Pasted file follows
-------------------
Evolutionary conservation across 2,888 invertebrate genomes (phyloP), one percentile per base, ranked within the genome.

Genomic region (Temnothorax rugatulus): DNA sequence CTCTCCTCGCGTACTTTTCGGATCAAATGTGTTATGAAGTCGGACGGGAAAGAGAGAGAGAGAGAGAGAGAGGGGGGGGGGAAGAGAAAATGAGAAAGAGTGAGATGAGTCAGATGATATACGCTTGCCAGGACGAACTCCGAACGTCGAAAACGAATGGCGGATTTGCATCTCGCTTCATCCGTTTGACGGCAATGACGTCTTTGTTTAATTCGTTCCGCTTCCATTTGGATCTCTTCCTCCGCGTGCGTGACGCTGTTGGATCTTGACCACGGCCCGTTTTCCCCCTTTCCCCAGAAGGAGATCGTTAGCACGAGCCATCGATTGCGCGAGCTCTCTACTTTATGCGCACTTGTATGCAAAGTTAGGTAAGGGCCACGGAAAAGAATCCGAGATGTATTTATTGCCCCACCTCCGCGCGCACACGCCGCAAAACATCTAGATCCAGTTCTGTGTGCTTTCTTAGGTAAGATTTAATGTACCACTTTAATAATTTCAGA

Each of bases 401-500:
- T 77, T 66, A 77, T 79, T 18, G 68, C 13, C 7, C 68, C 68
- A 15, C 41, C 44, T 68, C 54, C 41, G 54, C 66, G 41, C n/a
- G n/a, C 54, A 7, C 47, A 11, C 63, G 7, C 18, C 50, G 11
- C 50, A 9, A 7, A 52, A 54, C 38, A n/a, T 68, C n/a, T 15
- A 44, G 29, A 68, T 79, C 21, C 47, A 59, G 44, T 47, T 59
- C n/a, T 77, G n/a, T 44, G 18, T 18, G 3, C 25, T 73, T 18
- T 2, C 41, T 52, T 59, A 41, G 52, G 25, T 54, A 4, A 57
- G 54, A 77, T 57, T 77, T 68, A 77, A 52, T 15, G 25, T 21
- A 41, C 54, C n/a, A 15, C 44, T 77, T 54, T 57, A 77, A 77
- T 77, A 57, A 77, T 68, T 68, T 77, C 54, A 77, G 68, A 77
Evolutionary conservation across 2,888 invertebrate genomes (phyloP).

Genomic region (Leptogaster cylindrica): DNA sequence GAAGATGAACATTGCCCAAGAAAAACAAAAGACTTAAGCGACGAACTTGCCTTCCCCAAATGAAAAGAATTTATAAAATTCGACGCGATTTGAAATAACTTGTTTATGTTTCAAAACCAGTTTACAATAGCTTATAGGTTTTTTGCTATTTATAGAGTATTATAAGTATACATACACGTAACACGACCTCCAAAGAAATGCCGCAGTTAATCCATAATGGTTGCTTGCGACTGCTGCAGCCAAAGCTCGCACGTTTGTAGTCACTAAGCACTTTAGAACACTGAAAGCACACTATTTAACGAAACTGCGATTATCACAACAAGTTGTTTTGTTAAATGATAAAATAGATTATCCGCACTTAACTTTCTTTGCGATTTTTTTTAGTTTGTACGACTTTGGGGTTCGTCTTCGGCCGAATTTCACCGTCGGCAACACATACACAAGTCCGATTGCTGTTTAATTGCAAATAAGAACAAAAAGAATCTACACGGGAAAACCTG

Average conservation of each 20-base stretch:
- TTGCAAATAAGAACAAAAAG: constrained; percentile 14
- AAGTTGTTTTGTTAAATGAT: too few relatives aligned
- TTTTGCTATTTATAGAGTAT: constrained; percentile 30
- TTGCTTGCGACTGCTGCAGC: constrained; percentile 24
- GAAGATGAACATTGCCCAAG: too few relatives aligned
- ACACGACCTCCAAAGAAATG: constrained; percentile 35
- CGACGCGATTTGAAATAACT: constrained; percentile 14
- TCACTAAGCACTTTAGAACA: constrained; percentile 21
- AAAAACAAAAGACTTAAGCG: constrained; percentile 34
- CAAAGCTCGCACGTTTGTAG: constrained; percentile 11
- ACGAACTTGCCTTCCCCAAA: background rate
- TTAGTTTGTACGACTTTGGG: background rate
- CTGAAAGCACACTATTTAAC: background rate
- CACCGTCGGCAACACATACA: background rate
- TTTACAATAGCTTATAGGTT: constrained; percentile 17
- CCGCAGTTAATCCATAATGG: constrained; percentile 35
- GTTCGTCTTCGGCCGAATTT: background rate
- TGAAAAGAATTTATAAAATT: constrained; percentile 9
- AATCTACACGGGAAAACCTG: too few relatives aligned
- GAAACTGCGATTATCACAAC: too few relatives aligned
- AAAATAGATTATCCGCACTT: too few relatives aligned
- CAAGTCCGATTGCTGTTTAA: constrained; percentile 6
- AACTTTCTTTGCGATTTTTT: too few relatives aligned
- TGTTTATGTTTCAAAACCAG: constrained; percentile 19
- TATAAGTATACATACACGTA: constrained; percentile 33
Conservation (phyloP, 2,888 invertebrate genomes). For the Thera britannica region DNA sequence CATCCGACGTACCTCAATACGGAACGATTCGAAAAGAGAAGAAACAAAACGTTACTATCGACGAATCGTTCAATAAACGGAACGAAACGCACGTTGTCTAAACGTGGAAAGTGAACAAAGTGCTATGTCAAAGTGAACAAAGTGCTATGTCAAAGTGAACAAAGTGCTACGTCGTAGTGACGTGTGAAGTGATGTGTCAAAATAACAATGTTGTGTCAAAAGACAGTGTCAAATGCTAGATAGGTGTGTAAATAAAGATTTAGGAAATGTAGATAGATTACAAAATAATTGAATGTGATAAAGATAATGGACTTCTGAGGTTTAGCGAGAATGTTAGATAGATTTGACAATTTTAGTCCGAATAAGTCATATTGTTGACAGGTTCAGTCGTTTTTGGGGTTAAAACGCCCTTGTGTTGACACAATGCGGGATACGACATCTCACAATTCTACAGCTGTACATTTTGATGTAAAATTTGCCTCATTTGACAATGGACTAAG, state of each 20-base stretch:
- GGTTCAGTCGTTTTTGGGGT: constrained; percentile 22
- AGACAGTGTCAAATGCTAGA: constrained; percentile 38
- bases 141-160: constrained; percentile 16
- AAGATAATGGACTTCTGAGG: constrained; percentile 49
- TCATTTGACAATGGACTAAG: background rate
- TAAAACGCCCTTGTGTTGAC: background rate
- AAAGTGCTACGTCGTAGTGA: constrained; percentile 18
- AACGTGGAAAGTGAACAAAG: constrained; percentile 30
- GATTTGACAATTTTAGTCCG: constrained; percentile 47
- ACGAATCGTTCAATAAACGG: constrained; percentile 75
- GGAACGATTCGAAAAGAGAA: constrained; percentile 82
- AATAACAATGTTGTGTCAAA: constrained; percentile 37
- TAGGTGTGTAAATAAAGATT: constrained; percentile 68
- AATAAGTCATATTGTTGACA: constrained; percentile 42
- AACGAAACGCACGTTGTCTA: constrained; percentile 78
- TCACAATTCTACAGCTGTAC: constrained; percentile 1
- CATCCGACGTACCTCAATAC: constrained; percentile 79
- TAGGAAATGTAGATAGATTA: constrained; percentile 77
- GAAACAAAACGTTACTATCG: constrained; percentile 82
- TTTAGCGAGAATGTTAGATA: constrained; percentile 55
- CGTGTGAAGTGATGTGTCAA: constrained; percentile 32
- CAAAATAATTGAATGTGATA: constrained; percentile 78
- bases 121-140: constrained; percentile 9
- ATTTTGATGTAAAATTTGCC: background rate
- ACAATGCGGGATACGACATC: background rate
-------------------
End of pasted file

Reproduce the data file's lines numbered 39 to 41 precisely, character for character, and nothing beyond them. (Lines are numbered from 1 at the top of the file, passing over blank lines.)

- AACTTTCTTTGCGATTTTTT: too few relatives aligned
- TGTTTATGTTTCAAAACCAG: constrained; percentile 19
- TATAAGTATACATACACGTA: constrained; percentile 33